When a woman concedes to letting herself go, she rings the death knell of her valued contributions to society. Letting yourself go by putting on weight, not wearing makeup, eating buttered Pop Tarts, deciding to wear clothes that are fit for comfort instead of style, is the equivalent of saying the morally accepted standards of beauty and presentability do not apply to you. And this is unacceptable.
Last week when I wrote about Christie Brinkley appearing, at age 63, in the swimsuit issue of Sports Illustrated (I remain surprised that it’s still a thing!), I said something along the lines of “isn’t there an age where we can just stop worrying about whether we fit the normative ideals of feminine beauty that we’ve had imposed on us for all of our lives?”
I can relate to Dayna Evans’ statement that “Being a woman is a little like putting on a pair of tight shoes at birth and then not taking them off until you die.” So the desire to do what is interpreted as “letting yourself go” is as understandable as wanting to kick off those shoes. She associates the permission to let yourself go with giving yourself the permission to age.
Granted, since youth is a huge part of the oppressive feminine aesthetic, older women have an inescapable strike against them already. The beauty industry preys on our fear of aging — of “letting ourselves go” — by offering an overwhelming array of products meant to stave off aging.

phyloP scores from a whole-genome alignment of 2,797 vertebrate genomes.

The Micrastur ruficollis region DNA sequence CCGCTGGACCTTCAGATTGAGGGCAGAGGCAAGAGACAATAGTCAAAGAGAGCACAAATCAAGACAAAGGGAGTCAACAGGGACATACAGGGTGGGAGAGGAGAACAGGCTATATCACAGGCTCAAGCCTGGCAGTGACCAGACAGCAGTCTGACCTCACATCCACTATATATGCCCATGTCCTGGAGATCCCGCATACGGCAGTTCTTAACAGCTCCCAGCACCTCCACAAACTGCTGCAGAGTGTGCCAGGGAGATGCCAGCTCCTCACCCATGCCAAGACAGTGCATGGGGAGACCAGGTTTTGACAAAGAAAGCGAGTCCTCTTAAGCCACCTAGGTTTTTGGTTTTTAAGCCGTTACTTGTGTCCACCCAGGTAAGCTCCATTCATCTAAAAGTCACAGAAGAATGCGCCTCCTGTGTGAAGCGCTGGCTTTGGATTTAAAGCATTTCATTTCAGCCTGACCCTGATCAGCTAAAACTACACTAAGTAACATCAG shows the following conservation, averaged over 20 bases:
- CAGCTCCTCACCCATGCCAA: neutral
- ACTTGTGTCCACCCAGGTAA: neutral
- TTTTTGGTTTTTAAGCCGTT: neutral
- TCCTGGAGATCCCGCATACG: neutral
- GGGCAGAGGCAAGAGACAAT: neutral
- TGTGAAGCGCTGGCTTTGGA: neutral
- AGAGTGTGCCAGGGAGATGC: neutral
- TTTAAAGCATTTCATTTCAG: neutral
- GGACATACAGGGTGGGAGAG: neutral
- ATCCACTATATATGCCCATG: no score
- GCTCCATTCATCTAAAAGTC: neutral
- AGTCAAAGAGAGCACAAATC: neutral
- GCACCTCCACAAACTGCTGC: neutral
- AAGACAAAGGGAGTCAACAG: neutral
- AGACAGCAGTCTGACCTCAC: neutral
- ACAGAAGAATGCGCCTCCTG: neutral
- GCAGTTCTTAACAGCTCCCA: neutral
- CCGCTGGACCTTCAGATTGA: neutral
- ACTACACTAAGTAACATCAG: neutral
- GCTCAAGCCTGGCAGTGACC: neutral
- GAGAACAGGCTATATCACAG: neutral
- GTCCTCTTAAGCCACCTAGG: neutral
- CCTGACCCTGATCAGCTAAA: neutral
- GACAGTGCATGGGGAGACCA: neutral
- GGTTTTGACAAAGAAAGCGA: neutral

But allowing ourselves to age is not “letting ourselves go.” And at any age, allowing ourselves to give up those figurative high heels for more comfortable shoes is not “letting ourselves go.” Why don’t we think instead of honoring ourselves enough to let us be who we are without having to stuff ourselves into an ill-fitting, uncomfortable mold.
I know it’s optimistic to think that we can just overthrow the pressures of normative femininity overnight. But if we each take little stands against it, defying the narrow range of “acceptable” in order to change it, we can make some progress towards broadening those ideals so that I wider range of “looks” that encompass diversity — of age, race, body size and type, hair colour and style, fashion, etc. — are considered acceptable.
I totally agree with Dayna Evans when she says:
Wouldn’t it be nice, instead of concerning ourselves every morning with the most flattering shirt to wear or putting aside extra cash to dye our hair, if we wore the shirt we wanted to and the one that felt good? And we put that extra cash toward a bowl of chili on a cold winter evening? And when we wanted to “be cozy,” we just were cozy. Or we didn’t put Spanx on under our bridesmaid dresses because the shape of our bodies is just that: the shape of our bodies. Why shouldn’t we?
What I disagree with is that we should think of that as “letting ourselves go.” I get that she’s embracing this and that in so doing, she’s performing an act of defiance. But giving in to dominant characterizations of this type of defiance as “letting ourselves go” doesn’t take it far enough. Let’s challenge the status quo and the narrative surrounding it by letting ourselves be.
Are there any areas of your life where you’ve made a conscious decision to let yourself be? We would love to hear from you about it!